Nick has very kindly unearthed his log of our various adventures over the years, with annotations where appropriate.
1. Loggerheads (an old JTAS adventure)
2. Rumpus on Ranther
3. Yo-ho-ho (river pirates in Apocalypse Now-style boats)
4. Wheel of Fortune (the first appearance of the Corsair Casino, a popular haunt, and Grav-Ball)
5. Hot Spot (archaeology in Vargr space...)
6. March or Die (... results in 'volunteering' for the Vargr Alien Legion)
7. Nighttime on the Khanate (... from which I believe you ended up deserting!)
1. The Mission (captured by Claw, the Ho Chi Minh of Vargrdom)
2. The Shooting Party (hob-nobbing with the local nobility)
3. We're Leaving on a Jet Plane (making their getaway...)
4. The Night After the Morning Before (... back to the casino)
5. Age Concern (a spot of big-game hunting)
1. Unlucky for Some (fighting the Vargr invasion on an iceworld)
2. Dirkson's Dogfight Demise
3. Royal Dirk (in which Jamus becomes King of Andrex...)
4. King Kang: The TV Movie (a diplomatic mission to a mad Vargr ruler - so a bit like the last Star Trek film - with rescuing the Marquessa, Jamus recurring bit of squeeze [although he had to keep dodging the Marquess], from the harem thrown in)
1. Adventures in Baby-Sitting (a luxury liner - Pete was B'zarr, the head of security - escorting the Archduke's young niece and nephew home)
2. Day of the Knight (a hijack attempt - well, there had to be really)
3. Farewell to Arms, Hello New Order (the all-time quote of the game from Marcus de Chambre: 'I grab a beermat and rush into the toilet..' Dirkson is knighted on Deneb, Marcus deChambre gets proper bionic arms, aahhhh!)
4. Dirkson's Dirk (into the desert; veloceraptors are mentioned)
5. Bungle in the Jungle (possibly some big game hunting to finish off?)
What I always loved about Traveller - besides the character generation system where you could kill off your creation before he'd even got to adventure - was the simplicity of the whole system, something sadly lacking in many of the modern d20 inspired systems. You had a handful of skills, rolled 2d6 for task resolution and your physical attributes were also your "hit points" ... it really couldn't have been any easier.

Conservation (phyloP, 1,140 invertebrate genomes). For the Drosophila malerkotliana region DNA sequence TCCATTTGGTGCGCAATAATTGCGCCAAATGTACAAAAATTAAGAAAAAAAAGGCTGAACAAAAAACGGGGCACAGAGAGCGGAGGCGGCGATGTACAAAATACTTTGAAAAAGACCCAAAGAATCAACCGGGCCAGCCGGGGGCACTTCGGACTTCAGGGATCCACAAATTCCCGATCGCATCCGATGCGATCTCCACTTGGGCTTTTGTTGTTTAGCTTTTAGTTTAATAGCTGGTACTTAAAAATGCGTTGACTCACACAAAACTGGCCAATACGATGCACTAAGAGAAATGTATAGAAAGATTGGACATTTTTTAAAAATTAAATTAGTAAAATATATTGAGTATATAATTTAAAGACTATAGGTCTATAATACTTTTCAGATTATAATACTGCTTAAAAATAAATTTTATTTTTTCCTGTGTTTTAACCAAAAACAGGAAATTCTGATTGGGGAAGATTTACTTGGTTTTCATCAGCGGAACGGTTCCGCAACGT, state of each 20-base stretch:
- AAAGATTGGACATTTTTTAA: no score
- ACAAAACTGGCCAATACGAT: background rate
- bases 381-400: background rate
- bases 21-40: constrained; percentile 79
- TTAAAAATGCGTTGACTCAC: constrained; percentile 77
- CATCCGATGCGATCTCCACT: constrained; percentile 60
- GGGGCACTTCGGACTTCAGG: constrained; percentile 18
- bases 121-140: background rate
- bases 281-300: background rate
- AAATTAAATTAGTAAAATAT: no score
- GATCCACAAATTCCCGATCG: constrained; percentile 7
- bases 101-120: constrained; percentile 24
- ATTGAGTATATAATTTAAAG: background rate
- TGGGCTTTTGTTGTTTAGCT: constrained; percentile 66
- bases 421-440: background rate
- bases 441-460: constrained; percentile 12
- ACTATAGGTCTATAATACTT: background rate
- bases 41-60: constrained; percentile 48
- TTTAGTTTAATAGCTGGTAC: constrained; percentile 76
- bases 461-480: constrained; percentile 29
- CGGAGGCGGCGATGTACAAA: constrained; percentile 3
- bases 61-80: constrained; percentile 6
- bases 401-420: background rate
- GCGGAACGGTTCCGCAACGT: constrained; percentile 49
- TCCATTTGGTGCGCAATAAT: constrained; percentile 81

Sunday, 15 July 2007
Tucked away amongst the celebrity breasts, scandalous gossip and pikey sex tales, page 24 is given over to a semi-factual, rather sensational retelling of "Our Miracle Wedding".
All I can really say is that the small sum of money we have been promised for our story is already earmarked for 'spending money' for a trip back to EuroDisney this November!
What’s the “origin” story of Geeklabel and what made you decide to branch out into podcasting?
The origin belongs to Kingfish and The Vicar. Geeklabel is their baby. When I first got my Program Director gig at WRAR, The Vicar was bouncing shirt ideas off of me. I checked out the site and instantly fell in love with Geeklabel.
I love the shirts and the fact you could make each shirt your own was too cool. I have Poker Parties occasionally and they hooked me up with some prizes.
It was about a year later after I had bragged about the site to all my Geeps that The Vicar asked me what I thought about Geeklabel having a podcast. The podcasting bubble had not popped and I thought it was a smooth idea. They asked me if would join them on the show. For that I am eternally grateful. I've made some cool friends andour forums are the closest thing that exists to the old BBS days.
As a keen comic book reader, what titles would you recommend at present?
Fables. The closest thing to Sandman that exists. Very clever, smart and outright fun at times. You can not go wrong with Fables.
Y - The Last Man. The title sounds like a B movie. It is... and somehow so much more than that.
Dark Tower. Sai Thankee Marvel for bringing us a very good interpretation of Stephen's King's story of Roland, The Last Gunslinger.
Astonishing X-Men. Simply the best X-men title in decades.
What’s your recipe for the perfect superhero/comic book film – and what movies do you think have got closest to this ideal?
For any comic book movie to work you MUST have the story. Silly thing to say I know... but how many comic movies have we seen where the story is not there? A few.
Changes are going to have to be made on almost any comic-to-film project. Those changes need to be organic. Far too often we get movies on amazing comics that are changed to the point where you wonder why they even bought the rights to film the comic. (I feel ya, Alan Moore)
To shorten my answer you need people willing to translate the page to the screen. 300 was an amazing adaptation of the comic. Sin City would be the easy answer but I think 300 went a step further as I felt I was reading a comicas I watched it.
As for Superhero movies? Well everyone loves Spider-Man. I did too. (Not part 3) However.... I said it years ago and I still believe it to thisday. As far as a Superhero movie goes... Daredevil. A controversial answer for sure, but that told the origin AND gave us one strong comicstory line. Drama, humor, the visuals, organic changes... Daredevil for me is the closest Superhero adaptation we have seen.